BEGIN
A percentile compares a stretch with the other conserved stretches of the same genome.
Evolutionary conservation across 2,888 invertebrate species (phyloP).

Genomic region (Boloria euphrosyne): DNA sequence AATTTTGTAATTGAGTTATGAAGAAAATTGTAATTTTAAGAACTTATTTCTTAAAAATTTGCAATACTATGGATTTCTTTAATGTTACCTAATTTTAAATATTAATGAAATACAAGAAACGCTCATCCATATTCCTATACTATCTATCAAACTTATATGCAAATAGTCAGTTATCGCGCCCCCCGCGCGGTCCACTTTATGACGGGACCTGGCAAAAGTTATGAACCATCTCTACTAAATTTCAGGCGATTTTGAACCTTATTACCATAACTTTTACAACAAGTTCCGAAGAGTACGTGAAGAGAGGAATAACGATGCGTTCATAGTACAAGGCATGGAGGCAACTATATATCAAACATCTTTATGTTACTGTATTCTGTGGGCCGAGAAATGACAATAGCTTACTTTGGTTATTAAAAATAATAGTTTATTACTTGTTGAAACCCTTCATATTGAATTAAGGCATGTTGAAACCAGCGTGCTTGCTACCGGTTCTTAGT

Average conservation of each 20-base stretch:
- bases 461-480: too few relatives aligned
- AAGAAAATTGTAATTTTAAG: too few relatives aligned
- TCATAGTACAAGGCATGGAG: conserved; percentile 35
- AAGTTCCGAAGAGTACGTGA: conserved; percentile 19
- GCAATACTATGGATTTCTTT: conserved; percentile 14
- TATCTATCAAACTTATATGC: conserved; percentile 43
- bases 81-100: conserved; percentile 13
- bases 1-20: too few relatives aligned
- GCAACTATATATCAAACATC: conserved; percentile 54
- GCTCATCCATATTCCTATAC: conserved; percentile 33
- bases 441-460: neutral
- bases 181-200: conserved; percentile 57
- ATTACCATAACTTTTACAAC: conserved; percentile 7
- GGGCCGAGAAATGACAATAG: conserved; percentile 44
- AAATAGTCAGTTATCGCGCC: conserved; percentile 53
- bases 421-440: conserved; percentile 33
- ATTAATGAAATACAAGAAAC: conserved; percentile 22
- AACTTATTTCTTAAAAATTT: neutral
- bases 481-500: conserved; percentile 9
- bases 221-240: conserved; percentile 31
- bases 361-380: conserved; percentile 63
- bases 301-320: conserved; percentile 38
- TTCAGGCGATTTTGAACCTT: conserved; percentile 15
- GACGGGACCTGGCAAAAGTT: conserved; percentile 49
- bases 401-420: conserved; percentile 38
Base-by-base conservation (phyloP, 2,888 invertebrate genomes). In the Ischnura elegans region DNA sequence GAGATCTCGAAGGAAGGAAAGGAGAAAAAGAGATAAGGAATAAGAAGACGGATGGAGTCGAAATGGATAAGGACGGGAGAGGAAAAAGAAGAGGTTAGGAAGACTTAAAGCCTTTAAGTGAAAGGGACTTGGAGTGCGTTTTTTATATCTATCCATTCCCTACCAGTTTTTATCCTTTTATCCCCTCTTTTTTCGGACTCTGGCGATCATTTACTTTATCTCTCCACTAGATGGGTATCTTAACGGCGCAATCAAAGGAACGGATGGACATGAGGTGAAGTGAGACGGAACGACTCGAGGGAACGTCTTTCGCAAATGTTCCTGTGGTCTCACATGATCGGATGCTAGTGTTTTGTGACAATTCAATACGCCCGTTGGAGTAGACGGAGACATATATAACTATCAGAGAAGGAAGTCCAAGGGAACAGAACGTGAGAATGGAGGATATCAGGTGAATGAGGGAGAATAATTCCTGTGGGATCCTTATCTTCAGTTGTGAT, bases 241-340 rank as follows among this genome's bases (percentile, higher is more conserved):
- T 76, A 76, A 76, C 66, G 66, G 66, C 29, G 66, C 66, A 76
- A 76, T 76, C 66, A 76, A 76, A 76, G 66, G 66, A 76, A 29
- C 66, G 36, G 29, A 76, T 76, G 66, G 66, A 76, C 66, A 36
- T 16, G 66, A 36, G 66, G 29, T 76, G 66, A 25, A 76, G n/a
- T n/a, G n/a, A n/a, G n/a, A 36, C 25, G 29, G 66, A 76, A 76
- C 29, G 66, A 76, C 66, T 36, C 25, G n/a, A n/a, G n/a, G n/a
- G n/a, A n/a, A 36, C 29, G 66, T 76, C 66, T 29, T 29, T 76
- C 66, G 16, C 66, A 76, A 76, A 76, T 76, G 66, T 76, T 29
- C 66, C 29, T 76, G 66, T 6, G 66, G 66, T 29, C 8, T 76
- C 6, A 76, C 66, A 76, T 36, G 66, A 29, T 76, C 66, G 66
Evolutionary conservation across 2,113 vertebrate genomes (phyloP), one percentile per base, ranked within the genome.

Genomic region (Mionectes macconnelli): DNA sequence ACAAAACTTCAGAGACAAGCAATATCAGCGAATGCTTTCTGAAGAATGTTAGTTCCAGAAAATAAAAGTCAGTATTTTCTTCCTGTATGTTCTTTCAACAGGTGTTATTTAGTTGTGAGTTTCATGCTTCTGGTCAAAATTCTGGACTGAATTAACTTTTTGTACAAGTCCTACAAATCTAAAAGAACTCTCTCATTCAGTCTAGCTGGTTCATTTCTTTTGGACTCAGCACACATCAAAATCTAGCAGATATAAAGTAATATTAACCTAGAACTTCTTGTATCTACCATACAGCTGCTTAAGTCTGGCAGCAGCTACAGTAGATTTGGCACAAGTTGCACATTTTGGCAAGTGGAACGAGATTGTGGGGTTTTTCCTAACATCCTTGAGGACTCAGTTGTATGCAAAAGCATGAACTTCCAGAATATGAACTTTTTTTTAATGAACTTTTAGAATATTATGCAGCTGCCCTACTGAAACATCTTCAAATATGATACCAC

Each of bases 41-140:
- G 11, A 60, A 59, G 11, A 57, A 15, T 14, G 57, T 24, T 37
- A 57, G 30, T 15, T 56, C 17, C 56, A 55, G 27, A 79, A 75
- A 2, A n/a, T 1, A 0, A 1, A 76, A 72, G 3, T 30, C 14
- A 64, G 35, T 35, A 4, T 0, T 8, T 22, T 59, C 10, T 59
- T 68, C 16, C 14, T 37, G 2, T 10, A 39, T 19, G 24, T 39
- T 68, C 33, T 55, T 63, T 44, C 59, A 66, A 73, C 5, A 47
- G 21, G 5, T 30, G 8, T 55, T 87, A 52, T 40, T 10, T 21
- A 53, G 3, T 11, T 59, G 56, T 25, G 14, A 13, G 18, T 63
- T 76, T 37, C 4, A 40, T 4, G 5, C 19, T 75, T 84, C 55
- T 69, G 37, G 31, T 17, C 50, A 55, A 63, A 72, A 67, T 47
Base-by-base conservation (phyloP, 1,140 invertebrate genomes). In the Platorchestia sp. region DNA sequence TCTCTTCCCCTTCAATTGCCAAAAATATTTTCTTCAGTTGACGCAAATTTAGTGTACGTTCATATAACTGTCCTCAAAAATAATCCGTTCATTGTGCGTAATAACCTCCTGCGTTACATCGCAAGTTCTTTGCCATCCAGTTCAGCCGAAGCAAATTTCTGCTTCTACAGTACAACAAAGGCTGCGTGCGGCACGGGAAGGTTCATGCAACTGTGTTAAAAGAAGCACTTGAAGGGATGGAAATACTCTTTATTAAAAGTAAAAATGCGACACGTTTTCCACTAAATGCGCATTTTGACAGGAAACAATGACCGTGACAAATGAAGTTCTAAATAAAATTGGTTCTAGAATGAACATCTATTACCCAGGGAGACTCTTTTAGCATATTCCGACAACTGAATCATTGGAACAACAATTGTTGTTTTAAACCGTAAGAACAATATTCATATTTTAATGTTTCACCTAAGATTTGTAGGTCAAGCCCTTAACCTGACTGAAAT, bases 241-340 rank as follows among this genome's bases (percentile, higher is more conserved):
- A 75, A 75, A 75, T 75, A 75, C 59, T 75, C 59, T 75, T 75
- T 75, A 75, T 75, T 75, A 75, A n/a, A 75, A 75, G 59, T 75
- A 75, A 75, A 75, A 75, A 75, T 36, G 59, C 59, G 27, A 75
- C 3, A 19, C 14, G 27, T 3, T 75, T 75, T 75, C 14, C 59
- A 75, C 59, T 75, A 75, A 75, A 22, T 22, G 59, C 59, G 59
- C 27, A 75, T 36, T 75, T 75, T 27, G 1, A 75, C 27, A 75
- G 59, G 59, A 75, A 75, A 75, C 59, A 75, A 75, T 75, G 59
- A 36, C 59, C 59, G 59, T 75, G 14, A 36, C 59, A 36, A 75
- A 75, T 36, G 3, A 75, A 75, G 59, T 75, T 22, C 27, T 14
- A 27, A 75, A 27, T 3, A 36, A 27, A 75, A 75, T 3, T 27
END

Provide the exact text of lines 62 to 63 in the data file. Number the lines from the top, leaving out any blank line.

- A 36, C 59, C 59, G 59, T 75, G 14, A 36, C 59, A 36, A 75
- A 75, T 36, G 3, A 75, A 75, G 59, T 75, T 22, C 27, T 14